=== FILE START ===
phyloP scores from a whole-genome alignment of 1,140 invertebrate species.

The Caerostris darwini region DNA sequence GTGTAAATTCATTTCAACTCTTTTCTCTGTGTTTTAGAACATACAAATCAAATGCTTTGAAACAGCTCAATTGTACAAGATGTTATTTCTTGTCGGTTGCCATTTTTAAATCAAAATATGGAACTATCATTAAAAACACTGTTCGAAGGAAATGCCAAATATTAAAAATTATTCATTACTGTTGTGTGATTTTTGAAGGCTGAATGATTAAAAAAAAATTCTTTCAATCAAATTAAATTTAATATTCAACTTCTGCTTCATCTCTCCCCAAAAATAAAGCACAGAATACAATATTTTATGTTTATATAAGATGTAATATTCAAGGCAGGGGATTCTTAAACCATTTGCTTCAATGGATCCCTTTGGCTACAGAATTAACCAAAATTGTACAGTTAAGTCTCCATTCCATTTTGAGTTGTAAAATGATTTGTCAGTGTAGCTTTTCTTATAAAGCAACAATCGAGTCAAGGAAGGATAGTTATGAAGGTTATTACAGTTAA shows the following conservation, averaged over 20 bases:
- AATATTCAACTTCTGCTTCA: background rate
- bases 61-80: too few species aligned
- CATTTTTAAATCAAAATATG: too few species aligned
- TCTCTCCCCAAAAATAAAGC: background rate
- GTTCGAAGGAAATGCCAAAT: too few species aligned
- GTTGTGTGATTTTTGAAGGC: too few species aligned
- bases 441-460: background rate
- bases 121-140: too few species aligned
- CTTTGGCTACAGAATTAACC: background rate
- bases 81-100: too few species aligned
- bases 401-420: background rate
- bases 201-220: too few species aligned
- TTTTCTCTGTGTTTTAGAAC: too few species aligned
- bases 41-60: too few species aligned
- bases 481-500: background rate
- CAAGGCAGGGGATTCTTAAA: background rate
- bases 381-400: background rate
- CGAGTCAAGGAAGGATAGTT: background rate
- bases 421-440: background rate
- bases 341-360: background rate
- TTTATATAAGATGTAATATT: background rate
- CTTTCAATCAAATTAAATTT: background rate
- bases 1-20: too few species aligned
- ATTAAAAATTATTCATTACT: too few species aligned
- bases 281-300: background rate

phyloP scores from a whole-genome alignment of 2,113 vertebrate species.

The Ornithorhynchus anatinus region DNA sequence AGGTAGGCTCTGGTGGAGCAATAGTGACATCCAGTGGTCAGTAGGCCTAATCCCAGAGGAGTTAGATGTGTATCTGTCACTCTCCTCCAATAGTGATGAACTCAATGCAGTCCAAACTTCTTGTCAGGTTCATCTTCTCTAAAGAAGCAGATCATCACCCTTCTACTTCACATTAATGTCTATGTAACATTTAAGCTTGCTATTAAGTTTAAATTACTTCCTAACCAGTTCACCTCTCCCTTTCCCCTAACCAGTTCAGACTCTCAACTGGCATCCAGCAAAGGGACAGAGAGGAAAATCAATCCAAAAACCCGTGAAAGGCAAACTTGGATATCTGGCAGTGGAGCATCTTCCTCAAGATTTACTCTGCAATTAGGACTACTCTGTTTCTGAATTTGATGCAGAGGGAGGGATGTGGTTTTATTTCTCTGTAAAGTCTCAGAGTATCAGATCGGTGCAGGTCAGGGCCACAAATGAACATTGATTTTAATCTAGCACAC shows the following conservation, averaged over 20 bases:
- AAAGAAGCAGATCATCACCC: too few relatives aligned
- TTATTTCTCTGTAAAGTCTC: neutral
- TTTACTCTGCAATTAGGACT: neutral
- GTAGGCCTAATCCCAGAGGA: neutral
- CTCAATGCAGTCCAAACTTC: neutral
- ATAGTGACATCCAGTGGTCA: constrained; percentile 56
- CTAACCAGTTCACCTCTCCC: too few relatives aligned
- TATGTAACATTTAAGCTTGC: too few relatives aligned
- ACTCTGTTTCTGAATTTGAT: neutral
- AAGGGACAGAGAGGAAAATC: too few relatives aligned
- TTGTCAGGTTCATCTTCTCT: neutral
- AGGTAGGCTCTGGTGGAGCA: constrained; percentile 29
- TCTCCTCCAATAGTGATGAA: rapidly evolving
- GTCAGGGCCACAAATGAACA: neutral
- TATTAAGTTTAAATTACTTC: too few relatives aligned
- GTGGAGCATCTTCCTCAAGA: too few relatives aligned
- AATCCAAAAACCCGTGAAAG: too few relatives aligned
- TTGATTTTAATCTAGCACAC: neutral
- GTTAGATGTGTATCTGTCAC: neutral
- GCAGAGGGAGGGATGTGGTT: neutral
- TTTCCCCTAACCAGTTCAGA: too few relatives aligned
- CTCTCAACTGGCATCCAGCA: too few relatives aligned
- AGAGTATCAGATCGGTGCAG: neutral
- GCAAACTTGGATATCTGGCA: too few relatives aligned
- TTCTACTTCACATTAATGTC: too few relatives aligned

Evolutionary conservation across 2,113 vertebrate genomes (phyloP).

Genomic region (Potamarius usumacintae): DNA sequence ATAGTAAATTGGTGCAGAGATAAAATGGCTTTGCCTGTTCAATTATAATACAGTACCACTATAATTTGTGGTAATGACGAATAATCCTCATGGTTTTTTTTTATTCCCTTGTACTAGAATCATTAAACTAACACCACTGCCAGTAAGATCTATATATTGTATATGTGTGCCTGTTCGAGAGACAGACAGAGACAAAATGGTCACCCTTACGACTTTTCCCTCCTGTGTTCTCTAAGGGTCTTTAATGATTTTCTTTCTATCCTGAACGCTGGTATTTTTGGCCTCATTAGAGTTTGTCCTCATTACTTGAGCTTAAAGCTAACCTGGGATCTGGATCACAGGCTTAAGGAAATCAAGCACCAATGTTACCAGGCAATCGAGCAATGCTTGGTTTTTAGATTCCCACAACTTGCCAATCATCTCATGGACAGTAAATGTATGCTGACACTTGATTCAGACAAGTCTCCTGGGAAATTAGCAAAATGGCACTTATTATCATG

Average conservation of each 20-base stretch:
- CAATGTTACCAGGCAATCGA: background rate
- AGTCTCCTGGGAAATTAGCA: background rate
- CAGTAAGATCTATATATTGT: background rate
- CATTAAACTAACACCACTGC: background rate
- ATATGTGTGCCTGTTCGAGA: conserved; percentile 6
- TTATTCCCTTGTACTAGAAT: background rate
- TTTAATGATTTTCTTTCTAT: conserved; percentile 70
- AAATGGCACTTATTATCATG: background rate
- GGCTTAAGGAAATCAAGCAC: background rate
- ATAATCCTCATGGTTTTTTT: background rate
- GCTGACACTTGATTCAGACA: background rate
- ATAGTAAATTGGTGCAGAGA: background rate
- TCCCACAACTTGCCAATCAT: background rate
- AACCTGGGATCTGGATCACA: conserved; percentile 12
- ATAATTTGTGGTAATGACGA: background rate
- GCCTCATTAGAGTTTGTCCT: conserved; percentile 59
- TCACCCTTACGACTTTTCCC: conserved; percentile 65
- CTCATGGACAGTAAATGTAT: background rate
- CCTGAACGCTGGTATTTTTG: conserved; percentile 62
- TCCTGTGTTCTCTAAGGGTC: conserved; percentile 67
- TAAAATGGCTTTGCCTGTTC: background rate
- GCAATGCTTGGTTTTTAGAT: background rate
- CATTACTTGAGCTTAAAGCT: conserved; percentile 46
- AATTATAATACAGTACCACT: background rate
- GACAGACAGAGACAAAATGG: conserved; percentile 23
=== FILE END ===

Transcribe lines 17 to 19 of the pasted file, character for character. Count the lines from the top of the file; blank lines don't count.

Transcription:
- bases 481-500: background rate
- CAAGGCAGGGGATTCTTAAA: background rate
- bases 381-400: background rate